There’s something interesting happening at the crossroads of television programming and social media that is worthy of our attention. While many of us are addicted to consuming TV shows through a DVR for maximum convenience, there’s a sub-event occurring around live programming.
There are certain real-time events that don’t make sense for the DVR – the Super Bowl, the Oscars, and American Idol that you just have to watch live. And recently, the ratings for some of these programs (except the Oscars, but you could understandably lay the blame on the choice of James Franco and Anne Hathaway as the pathetic hosts) have actually been stronger, despite the media fragmentation.
That’s because as Dr. Jeffrey Cole (pictured) of USC Annenberg explained at a recent speech called “The Changing Face of the Internet,” the communal aspects of television viewing is part of that medium’s history. Most of us grew up, sitting around the rec room or den with our friends or family members, watching Cheers, L.A. Law, or Seinfeld.
Dr. Cole says it best:
“We’ve always had co-viewing at home with other people in the room, but now we’re seeing co-viewing through social networking where people who are not together are watching as if they were together.”
This experience is being amplified thanks to real-time social media tools, like Twitter. I can tell you that my TweetDeck silo during the Academy Awards broadcast earlier this year was far more entertaining than what you were watching on the screen, or even whatever quips you were hearing from others in your living room.
That’s become the case every time there’s a major sporting event or TV show that viewers are compelled to watch live. If you remember the old Mystery Science Theater 3000 on The Comedy Channel/Comedy Central where the robot characters quipped throughout old sci-fi movies, then you have a sense for the fun and joy that come from watching TV while enjoying the cleverness, snarkiness, and witty comments from your “friends” and “followers” via social media.
NBC is attempting to corral some of this conversation with the creation of a new social platform, NBC Live. It will contain polls, trivia, photos, and an ongoing social stream where users can comment about what they’re seeing on the screen along with thousands (millions?) of others who are logged in.
For NBC, the aim is two-fold: get consumers away from the DVR habit for a TV event or show, and to attract them from Twitter or Facebook and onto their proprietary social platform.
By the way, there’s probably a third goal here, too. The chances of viewers watching commercials – whether they realize it or not – runs a lot higher during live programming than on a time-controlled device like TiVo.
By the way, this communal phenomenon also occurs on “The Backchannel,” that Twitter community created by anchorman Stephen Clark here in Detroit. We showcased Stephen at last December’s Jacobs Summit, and we’ve discussed the phenomenon of news viewers participating in the content creation of the 11 o’clock news on this blog on our website. In many ways, watching the Twitter comments in real time on #backchannel is indicative of this social viewing experience.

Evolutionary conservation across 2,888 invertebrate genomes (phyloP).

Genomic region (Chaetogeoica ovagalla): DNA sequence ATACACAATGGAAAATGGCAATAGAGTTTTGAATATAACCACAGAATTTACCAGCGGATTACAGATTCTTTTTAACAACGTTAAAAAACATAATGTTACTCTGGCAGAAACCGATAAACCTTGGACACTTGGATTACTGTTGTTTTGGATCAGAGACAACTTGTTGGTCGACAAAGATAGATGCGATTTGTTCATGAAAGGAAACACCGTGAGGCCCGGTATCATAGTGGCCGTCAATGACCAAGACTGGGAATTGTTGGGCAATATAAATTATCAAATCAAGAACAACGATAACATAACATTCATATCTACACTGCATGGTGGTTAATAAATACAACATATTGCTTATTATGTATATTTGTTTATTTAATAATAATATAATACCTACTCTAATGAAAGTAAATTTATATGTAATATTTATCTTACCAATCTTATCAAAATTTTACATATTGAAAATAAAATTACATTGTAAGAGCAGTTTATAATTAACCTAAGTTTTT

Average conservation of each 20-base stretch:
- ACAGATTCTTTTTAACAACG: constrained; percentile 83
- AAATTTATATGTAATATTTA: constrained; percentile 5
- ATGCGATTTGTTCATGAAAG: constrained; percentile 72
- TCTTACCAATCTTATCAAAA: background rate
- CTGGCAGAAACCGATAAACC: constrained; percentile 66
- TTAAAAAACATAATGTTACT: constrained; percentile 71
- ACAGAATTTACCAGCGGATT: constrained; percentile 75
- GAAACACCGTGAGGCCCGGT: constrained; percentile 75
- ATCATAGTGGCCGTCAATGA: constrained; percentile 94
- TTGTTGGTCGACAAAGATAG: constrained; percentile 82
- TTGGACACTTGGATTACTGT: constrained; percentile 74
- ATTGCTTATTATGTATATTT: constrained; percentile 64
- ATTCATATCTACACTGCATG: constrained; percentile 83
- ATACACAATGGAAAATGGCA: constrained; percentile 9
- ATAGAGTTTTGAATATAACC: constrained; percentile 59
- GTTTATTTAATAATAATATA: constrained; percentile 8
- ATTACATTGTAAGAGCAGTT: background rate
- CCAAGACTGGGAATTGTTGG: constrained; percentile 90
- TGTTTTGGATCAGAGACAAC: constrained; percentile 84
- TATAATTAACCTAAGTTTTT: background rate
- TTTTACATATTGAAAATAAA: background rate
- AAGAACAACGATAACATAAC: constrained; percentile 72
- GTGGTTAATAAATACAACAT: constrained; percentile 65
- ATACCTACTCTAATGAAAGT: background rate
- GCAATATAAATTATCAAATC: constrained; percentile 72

So what’s the application here for radio? Or is there one?
Seven or eight decades ago, people sat around their living rooms and enjoyed the radio together as a group. As radios became ubiquitous and portable, listening became more personal and solitary.
Fast-forward to today. Is it feasible for those who have a favorite morning show or who follow a talk show to log-on, participate, and comment simultaneously? Is it of value when a station interviews a music star to encourage listeners to use social channels to have their own running conversation about the content? Why wouldn't a personality show want listeners to send in content - audio, video, links - in real-time during the broadcast?
TV is beginning to understand the importance of a two-way exchange with its audience. They realize consumers will multi-task – watch, chat, and share feelings, jokes, and observations at the same time. And that dialogue can enhance the experience and build a greater sense of loyalty and a new dimension to the act of consuming video content. This is a different kind of engagement that brings out the emotions, humor, and shared experience of enjoying (or hating) the same shows in real time. It is not like watching a YouTube video.
In radio, we are still BROADCASTING, and the audience is passively listening (with the exception of talk and sports talk radio). Until we figure out that a new dynamic to enjoying media content is to converse and socialize, we won’t unlock some of the wonderful possibilities that come with creating great radio where the audience can interact with us - and with each other in real time.
I cannot envision listening to Pandora and discussing what song comes next with friends on Twitter. But I can imagine listening to Drew & Mike or Preston & Steve or B.J. Shea and having an ongoing dialogue with other people enjoying the same show.
If we open our eyes to new ways for our audience to enjoy and consume our programming, we just might develop new channels, new revenue streams, and better engagement with our rapidly changing audience.
Thanks to the maestro, Dave Martin, for bringing Dr. Cole’s speech to my attention – via Twitter.